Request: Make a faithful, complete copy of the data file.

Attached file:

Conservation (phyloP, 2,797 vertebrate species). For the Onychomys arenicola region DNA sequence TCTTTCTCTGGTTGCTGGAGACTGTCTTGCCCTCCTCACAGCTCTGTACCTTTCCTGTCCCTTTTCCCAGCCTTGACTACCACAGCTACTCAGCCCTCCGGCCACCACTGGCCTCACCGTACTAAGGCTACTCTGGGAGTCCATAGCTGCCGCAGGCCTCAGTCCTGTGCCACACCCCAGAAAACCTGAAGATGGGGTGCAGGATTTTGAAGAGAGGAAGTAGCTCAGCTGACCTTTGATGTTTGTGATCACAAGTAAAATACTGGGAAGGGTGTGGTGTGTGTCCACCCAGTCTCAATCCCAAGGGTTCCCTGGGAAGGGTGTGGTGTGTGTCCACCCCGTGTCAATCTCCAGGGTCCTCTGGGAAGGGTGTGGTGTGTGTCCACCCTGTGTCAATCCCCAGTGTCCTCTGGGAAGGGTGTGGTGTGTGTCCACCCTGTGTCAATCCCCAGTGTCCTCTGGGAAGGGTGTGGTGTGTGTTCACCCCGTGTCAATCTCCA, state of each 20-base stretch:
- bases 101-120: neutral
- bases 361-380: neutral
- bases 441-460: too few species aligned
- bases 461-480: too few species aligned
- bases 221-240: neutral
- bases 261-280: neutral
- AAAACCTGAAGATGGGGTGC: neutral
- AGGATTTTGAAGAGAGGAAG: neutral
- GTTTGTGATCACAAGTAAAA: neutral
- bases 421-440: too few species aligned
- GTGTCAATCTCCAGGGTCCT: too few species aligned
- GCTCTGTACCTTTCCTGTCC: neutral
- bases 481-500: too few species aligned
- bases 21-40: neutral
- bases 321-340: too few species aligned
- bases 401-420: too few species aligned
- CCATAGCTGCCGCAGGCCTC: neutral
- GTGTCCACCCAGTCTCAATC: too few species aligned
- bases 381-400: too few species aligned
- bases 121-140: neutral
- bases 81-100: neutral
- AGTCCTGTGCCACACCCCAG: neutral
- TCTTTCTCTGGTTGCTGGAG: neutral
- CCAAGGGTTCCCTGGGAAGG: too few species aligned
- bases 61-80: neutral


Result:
Conservation (phyloP, 2,797 vertebrate species). For the Onychomys arenicola region DNA sequence TCTTTCTCTGGTTGCTGGAGACTGTCTTGCCCTCCTCACAGCTCTGTACCTTTCCTGTCCCTTTTCCCAGCCTTGACTACCACAGCTACTCAGCCCTCCGGCCACCACTGGCCTCACCGTACTAAGGCTACTCTGGGAGTCCATAGCTGCCGCAGGCCTCAGTCCTGTGCCACACCCCAGAAAACCTGAAGATGGGGTGCAGGATTTTGAAGAGAGGAAGTAGCTCAGCTGACCTTTGATGTTTGTGATCACAAGTAAAATACTGGGAAGGGTGTGGTGTGTGTCCACCCAGTCTCAATCCCAAGGGTTCCCTGGGAAGGGTGTGGTGTGTGTCCACCCCGTGTCAATCTCCAGGGTCCTCTGGGAAGGGTGTGGTGTGTGTCCACCCTGTGTCAATCCCCAGTGTCCTCTGGGAAGGGTGTGGTGTGTGTCCACCCTGTGTCAATCCCCAGTGTCCTCTGGGAAGGGTGTGGTGTGTGTTCACCCCGTGTCAATCTCCA, state of each 20-base stretch:
- bases 101-120: neutral
- bases 361-380: neutral
- bases 441-460: too few species aligned
- bases 461-480: too few species aligned
- bases 221-240: neutral
- bases 261-280: neutral
- AAAACCTGAAGATGGGGTGC: neutral
- AGGATTTTGAAGAGAGGAAG: neutral
- GTTTGTGATCACAAGTAAAA: neutral
- bases 421-440: too few species aligned
- GTGTCAATCTCCAGGGTCCT: too few species aligned
- GCTCTGTACCTTTCCTGTCC: neutral
- bases 481-500: too few species aligned
- bases 21-40: neutral
- bases 321-340: too few species aligned
- bases 401-420: too few species aligned
- CCATAGCTGCCGCAGGCCTC: neutral
- GTGTCCACCCAGTCTCAATC: too few species aligned
- bases 381-400: too few species aligned
- bases 121-140: neutral
- bases 81-100: neutral
- AGTCCTGTGCCACACCCCAG: neutral
- TCTTTCTCTGGTTGCTGGAG: neutral
- CCAAGGGTTCCCTGGGAAGG: too few species aligned
- bases 61-80: neutral